PHILADELPHIA – Due to improper service, Pizza Hut has successfully vacated a prior default judgment and damage award to two former employees who claimed they were fired due to their age.
Per a May 13 decision from Judge Harvey Bartle III of the U.S. District Court for the Eastern District of Pennsylvania, prior damages totaling nearly $200,000 which were awarded to Carol A. Grieb and Tammy A. Reynolds, have been vacated due to improper service.
Grieb, 65, and Reynolds, 43, filed suit against JNP Foods (doing business as Pizza Hut) in March 2015 for violations of the Age Discrimination Employment Act (ADEA), after exhausting their administrative remedies through the Equal Employment Opportunity Commission (EEOC).
Both Grieb and Reynolds had spent their entire careers at Pizza Hut working as part-time food servers, with Grieb’s length of service lasting 37 years and Reynolds’ tenure lasting 27 years, until both were terminated in July 2014 from the restaurant chain’s location in Morgantown. Both were more than 10 years older than all of their co-workers there, outside of one employee who served as a dishwasher.
The suit says Grieb and Reynolds left the Morgantown Pizza Hut restaurant during their shifts due to suffering heat-related health complications, resulting from an air conditioner on the premises which had been inoperable for several days.
Though they both reported the situation to their manager Kevin Quinter, he allegedly refused to let them leave the premises, despite allowing their younger co-workers to do so. Grieb and Reynolds left the restaurant regardless, and Quinter summarily fired them on July 4, 2014 and July 6, 2014, respectively.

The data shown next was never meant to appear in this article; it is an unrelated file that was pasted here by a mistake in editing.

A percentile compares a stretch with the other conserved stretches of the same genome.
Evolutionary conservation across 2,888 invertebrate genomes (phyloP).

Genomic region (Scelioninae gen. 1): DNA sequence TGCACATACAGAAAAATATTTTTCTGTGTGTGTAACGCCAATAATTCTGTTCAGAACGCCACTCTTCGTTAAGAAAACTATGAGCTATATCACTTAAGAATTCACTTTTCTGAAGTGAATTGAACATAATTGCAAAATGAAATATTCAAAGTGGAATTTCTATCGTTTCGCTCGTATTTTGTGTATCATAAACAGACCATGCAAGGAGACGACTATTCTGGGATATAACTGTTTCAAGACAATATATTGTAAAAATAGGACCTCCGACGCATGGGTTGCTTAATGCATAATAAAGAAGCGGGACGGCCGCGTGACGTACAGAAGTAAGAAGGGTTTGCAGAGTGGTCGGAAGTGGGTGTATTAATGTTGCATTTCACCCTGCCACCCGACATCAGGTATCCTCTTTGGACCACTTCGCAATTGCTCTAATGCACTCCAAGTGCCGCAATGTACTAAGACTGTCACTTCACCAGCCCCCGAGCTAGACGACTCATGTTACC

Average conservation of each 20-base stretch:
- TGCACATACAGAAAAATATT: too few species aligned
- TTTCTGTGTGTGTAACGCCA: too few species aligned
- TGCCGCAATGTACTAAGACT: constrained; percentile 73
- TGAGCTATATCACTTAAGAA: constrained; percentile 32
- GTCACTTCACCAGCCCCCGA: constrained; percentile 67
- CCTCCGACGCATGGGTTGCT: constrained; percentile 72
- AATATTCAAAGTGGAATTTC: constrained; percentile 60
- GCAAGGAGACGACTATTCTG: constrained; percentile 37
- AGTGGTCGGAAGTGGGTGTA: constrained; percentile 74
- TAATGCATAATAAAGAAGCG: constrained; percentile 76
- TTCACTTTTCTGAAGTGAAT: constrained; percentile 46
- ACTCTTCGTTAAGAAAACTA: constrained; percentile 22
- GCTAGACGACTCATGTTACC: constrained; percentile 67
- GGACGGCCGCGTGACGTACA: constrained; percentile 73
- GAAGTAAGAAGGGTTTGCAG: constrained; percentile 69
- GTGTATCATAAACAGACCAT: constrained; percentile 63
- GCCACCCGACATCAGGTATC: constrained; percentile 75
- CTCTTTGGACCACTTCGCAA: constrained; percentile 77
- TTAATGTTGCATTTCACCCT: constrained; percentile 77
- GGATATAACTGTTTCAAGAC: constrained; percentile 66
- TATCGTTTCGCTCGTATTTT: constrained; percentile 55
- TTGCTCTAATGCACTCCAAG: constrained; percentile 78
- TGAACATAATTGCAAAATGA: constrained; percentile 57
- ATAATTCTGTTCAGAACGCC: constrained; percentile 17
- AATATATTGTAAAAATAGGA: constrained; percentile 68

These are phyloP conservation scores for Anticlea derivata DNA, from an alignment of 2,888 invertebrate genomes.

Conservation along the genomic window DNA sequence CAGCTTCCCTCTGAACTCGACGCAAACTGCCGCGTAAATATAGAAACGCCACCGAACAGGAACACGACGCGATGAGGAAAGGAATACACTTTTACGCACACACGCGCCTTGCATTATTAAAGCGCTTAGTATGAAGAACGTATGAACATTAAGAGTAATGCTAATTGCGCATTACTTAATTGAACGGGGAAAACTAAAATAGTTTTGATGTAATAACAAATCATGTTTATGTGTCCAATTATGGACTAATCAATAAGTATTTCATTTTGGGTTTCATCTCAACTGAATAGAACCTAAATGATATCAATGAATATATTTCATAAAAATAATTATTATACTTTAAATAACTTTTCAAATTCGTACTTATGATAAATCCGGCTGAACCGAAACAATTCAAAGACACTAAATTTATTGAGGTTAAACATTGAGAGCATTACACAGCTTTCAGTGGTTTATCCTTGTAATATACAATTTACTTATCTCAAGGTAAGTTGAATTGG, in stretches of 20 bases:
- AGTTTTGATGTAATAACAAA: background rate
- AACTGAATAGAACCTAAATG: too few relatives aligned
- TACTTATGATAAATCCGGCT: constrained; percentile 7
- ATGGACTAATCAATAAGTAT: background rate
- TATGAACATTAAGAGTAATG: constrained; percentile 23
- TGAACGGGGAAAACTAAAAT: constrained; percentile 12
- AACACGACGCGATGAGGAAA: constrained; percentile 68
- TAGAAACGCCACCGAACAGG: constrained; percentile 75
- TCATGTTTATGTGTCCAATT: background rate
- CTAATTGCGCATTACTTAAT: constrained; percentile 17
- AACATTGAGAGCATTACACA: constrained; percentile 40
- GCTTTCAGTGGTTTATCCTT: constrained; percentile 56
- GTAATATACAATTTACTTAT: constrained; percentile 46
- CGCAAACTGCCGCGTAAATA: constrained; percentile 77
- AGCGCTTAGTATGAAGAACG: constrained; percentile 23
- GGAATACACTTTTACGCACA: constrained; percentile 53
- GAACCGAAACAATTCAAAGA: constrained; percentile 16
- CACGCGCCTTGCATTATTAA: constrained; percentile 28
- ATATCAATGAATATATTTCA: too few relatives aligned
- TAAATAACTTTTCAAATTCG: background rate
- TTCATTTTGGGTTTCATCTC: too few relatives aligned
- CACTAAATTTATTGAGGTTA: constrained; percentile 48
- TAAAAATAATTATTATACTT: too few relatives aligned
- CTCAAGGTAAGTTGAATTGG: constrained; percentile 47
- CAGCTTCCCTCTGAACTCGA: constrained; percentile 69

Bartle previously found Pizza Hut did in fact “willfully” violate the ADEA in their treatment of Grieb and Reynolds and stated a default judgment was “appropriate” in this particular case, because Pizza Hut had not pleaded or defended itself against the complaint in any way. Grieb and Reynolds were then awarded a variety of damages with a combined total value of nearly $200,000 in December.
Counsel for Pizza Hut then entered an appearance on Feb. 26 and filed a motion on March 11 to vacate the default judgments. In its motion, Pizza Hut argued the default and the default judgments are void because of improper service.
Pizza Hut asserted the complaint was served to a store manager at a Pizza Hut restaurant at 60 East Street Road in Feasterville owned by Ronak Foods, as opposed to the JNP Foods. The JNP Foods office and principal place of business is located just down the road at 210 East Street Road, also in Feasterville.
In examining this evidence and the arguments presented by both sides, Bartle decided the default judgments should in fact be overturned.
“The plaintiffs, who have the burden of proof, have not shown that Ronak Foods and JNP Foods are parent and subsidiary of one another such that one acts as the agent of the other,” Bartle said. “This is not a close case. A declaration…states that Ronak Foods and JNP Foods are separate corporate entities.”
Bartle explained it was not a close case, and even if it were, the same result would be reached.
“Accordingly, we will grant the motion of JNP Foods, LLC to vacate the entry of default and the default judgments. We will allow the plaintiffs 30 days (until June 13) from the date of the accompanying order to serve process on JNP Foods, LLC,” Bartle said.
The plaintiffs are represented by John A. Gallagher of Gallagher Law Group, in Berwyn.
The defendant is represented by Gregory D. Hanscom, James M. Hux Jr. and Joel W. Rice of Fisher & Phillips, in Radnor and Chicago, Ill.
U.S. District Court for the Eastern District of Pennsylvania case 2:15-cv-01575
From the Pennsylvania Record: Reach Courts Reporter Nicholas Malfitano at email@example.com